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Caring for Others
My Elderly Parents

Supporting our elderly parents

As our parents enter their golden years, we might feel concerned about the changes in their health. We care deeply for them and supporting their mental health is just as important as their physical health. This is critical for their overall well-being and helps them feel valued and cared for.

Supporting an elderly parent with depression, dementia, stress and other mental health challenges

Tips on supporting our elderly parents

When communicating with our parents, it is useful to take note of the following:

Be patient and supportive

Take time to listen to their feelings, thoughts and needs. Give them the space and time to respond and express what is on their mind. Offering comfort and reassurance can encourage them to share their thoughts with us.

Learn how to provide emotional support to elderly parents facing mental health or mental wellbeing issues

Be respectful

As our parents age, their ability to carry out daily functions may not be as good as before. We should avoid being critical or dismissive when communicating with our elderly parents and understand that they are not children who need parenting.


Be attentive

Our parents might have a hard time asking for support directly for fear of burdening us. Here are some tips we can try to make it easier for them to share their feelings with us:

  • By observing their body language and paying close attention to their words, we may be able to take notice of what they are really trying to say.
  • If they convey anxiety or frustration surrounding a particular task, we can ask if they need our assistance.
  • Even if they may be reluctant to accept our help, we can show that we care and let them know that we are here if they need any support. We can repeat our offer but be mindful not to force the issue unless their safety is at stake.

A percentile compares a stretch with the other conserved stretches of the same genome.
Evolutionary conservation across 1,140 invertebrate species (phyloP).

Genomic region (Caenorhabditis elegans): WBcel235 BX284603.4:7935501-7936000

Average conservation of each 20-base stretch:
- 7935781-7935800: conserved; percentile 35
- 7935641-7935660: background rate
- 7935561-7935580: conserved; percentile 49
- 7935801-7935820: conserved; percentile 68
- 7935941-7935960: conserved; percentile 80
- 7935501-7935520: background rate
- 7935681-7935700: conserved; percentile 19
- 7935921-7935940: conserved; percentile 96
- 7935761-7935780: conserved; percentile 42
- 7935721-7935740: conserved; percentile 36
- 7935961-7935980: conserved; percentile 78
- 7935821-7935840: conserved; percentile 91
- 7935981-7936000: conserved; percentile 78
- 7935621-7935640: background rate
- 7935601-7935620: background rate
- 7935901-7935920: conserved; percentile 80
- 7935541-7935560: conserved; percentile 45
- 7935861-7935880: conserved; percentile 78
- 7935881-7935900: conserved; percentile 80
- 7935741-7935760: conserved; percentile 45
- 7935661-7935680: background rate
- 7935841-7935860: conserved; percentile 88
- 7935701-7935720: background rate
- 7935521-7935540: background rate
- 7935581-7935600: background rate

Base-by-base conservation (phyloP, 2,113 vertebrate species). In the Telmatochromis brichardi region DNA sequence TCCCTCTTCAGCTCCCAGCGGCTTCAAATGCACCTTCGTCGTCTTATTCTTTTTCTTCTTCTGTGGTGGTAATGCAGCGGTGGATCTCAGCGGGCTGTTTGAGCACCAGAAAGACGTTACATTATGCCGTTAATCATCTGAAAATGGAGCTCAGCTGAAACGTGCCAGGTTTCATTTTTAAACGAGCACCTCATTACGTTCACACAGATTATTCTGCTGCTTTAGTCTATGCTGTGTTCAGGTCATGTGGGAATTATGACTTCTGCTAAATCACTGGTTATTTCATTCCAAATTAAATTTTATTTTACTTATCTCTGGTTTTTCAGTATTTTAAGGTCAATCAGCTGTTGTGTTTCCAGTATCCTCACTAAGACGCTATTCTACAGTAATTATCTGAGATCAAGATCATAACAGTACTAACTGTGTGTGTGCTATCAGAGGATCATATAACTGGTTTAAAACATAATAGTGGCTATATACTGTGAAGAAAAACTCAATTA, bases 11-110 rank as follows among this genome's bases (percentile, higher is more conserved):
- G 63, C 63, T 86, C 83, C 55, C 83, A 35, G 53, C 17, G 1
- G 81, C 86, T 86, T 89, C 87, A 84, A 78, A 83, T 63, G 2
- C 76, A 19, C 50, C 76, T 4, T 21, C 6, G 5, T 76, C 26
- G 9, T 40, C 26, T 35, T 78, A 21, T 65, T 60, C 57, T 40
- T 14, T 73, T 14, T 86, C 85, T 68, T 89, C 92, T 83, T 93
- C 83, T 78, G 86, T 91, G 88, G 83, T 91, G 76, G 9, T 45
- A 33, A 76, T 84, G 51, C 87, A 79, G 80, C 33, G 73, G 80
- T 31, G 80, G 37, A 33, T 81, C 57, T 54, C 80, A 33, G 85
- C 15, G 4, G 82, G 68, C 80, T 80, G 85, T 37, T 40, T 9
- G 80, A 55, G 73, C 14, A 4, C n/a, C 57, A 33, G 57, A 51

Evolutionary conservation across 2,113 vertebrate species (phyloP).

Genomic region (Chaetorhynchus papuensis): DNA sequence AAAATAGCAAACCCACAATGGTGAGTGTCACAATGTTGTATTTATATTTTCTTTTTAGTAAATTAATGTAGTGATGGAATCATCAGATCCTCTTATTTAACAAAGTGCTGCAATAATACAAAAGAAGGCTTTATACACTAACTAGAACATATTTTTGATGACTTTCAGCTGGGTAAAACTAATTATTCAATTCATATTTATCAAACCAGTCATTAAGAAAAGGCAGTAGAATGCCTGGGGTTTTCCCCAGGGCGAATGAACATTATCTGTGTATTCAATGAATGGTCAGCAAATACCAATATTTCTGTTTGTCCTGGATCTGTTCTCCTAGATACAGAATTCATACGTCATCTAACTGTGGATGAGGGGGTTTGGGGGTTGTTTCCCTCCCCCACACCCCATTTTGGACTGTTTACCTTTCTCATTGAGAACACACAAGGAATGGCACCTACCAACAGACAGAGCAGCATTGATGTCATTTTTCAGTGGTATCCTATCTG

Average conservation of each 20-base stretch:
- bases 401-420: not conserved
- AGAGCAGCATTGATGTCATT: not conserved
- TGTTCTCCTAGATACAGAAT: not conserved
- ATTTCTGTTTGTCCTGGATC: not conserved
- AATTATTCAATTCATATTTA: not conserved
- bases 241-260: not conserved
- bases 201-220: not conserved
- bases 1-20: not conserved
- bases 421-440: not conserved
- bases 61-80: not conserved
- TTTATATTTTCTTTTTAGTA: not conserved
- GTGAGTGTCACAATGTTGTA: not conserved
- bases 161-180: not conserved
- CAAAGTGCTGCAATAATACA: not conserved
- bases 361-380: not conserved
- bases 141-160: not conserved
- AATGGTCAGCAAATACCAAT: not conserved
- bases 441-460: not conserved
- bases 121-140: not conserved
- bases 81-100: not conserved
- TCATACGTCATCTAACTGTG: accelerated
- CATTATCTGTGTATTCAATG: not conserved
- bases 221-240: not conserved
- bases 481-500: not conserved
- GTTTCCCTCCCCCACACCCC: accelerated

Be mindful of our tone and volume

We can speak slowly and clearly, using a gentle and calm tone. Speaking loudly might also be distressing for our elderly parents. If they have trouble hearing, we can consider getting them hearing aids or making use of visual aids to facilitate conversations.

Click here to learn more tips on how to navigate challenging conversations with empathy and care, so that we can better support our parents.


Prioritise their well-being

If our parents are acting unusual, neglecting themselves or endangering their own safety, we may have to step in for their best interest.

For example, elderlies with dementia may not be aware that their abilities have changed and that they are unable to perform normal routines safely.

We can try communicating more with them or increasing the frequency of our visits to support and care for them.


Different mental health challenges

Our parents might experience some changes and losses at this stage of their lives which can affect their mental health and well-being. As their child, we can learn about the mental health challenges they might face so that we can better support them.

Self-care matters

Caring for our elderly parents can be tiring and frustrating at times. This can take a toll on our physical and mental well-being. Ultimately, the lack of self-care will make it more difficult for us to care for them. This is also why we should not feel guilty about attending to our needs.

Practising and prioritising self-care allows us to recharge and be ready to provide our parents with the support they need. Refer to these tips on managing stress and emotions to keep ourselves healthy.

Mental health services

Belle, Beyond the Label helpbot, is an interactive platform for users to find mental health resources and services in a private and convenient manner. If you or anyone you know is overwhelmed with stress or anxiety, you may find the help you need via Belle.

Chat with Belle now.
Get access to Belle

You may also visit here for more mental health resources or download the list of community mental health services including your nearest GP here.

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